English lessons are based around rich and engaging texts covering a wide range of genres. Through the study of such genres, the children will gain an invaluable collection of skills to embed within their own writing. This foundation, alongside regular grammar, spelling and handwriting lessons, is the perfect combination to further enhance English skills and knowledge.
Reading in Year 5 is taught daily to focus on deepening their reading understanding. A range of stimuli will be used to engage the children to apply their reading skills, such as inference, deduction and justifying their answers or opinions.
Children are encouraged to read at home as often as possible, through their own choice of authors and genres from our extensive library, which increases their vocabulary and spelling skills to add to the valuable work that we carry out in class. Each child in Year 5 will receive a reading book which will be matched to their ability. From this, the children will gain a deeper understanding of the texts. All children in Key Stage 2 read for 20 minutes a day and have the opportunity to quiz on their book and change their book based on their achieved level.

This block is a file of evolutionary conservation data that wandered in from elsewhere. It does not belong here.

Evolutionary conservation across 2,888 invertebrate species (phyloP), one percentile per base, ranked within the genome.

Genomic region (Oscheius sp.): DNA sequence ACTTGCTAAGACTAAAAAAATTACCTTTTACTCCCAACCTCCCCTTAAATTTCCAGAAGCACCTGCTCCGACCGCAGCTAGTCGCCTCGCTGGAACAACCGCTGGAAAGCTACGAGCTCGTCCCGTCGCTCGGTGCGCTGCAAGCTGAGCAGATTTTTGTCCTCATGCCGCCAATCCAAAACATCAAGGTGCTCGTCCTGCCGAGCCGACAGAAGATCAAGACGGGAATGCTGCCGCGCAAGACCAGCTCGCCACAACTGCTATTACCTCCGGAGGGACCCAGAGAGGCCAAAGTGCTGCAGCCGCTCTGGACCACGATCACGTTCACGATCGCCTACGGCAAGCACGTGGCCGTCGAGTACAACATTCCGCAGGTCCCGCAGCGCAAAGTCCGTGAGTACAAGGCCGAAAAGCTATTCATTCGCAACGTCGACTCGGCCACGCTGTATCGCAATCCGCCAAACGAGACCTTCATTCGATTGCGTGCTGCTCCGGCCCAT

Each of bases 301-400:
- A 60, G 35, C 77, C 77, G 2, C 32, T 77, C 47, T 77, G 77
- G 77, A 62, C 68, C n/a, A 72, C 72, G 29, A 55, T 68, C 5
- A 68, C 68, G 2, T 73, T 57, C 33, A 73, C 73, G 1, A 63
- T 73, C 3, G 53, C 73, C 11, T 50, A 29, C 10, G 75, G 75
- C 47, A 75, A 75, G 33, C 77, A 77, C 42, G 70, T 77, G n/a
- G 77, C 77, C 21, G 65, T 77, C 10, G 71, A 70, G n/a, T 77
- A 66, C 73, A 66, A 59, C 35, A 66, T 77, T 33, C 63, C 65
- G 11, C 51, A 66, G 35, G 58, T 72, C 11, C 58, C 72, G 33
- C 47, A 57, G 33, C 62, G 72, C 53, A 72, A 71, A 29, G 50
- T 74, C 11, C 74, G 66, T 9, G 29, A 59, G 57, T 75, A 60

Our maths scheme, ‘Maths No Problem’ is a real hands-on approach to maths, with children using practical equipment to represent, replicate and solve problems. With a variety of different stages to the lessons, the children are able to develop a wide range of skills, including the ability to achieve a greater understanding of maths.
The spring term
We begin the term with the topic, Groundbreaking Greeks. Through studying this topic, we travel back in time to explore the history of the Ancient Greeks. We will learn about the developments and changes over six periods of ancient Greek history, focusing on the city state of Athens in the Classical age, and exploring the lasting legacy of ancient Greece. Furthermore, we will look into the geography of Greece, before comparing the Minoans and Mycenaeans. We will then explore the democracy in Athens, before looking into the roles of both men and women and the development of The Acropolis.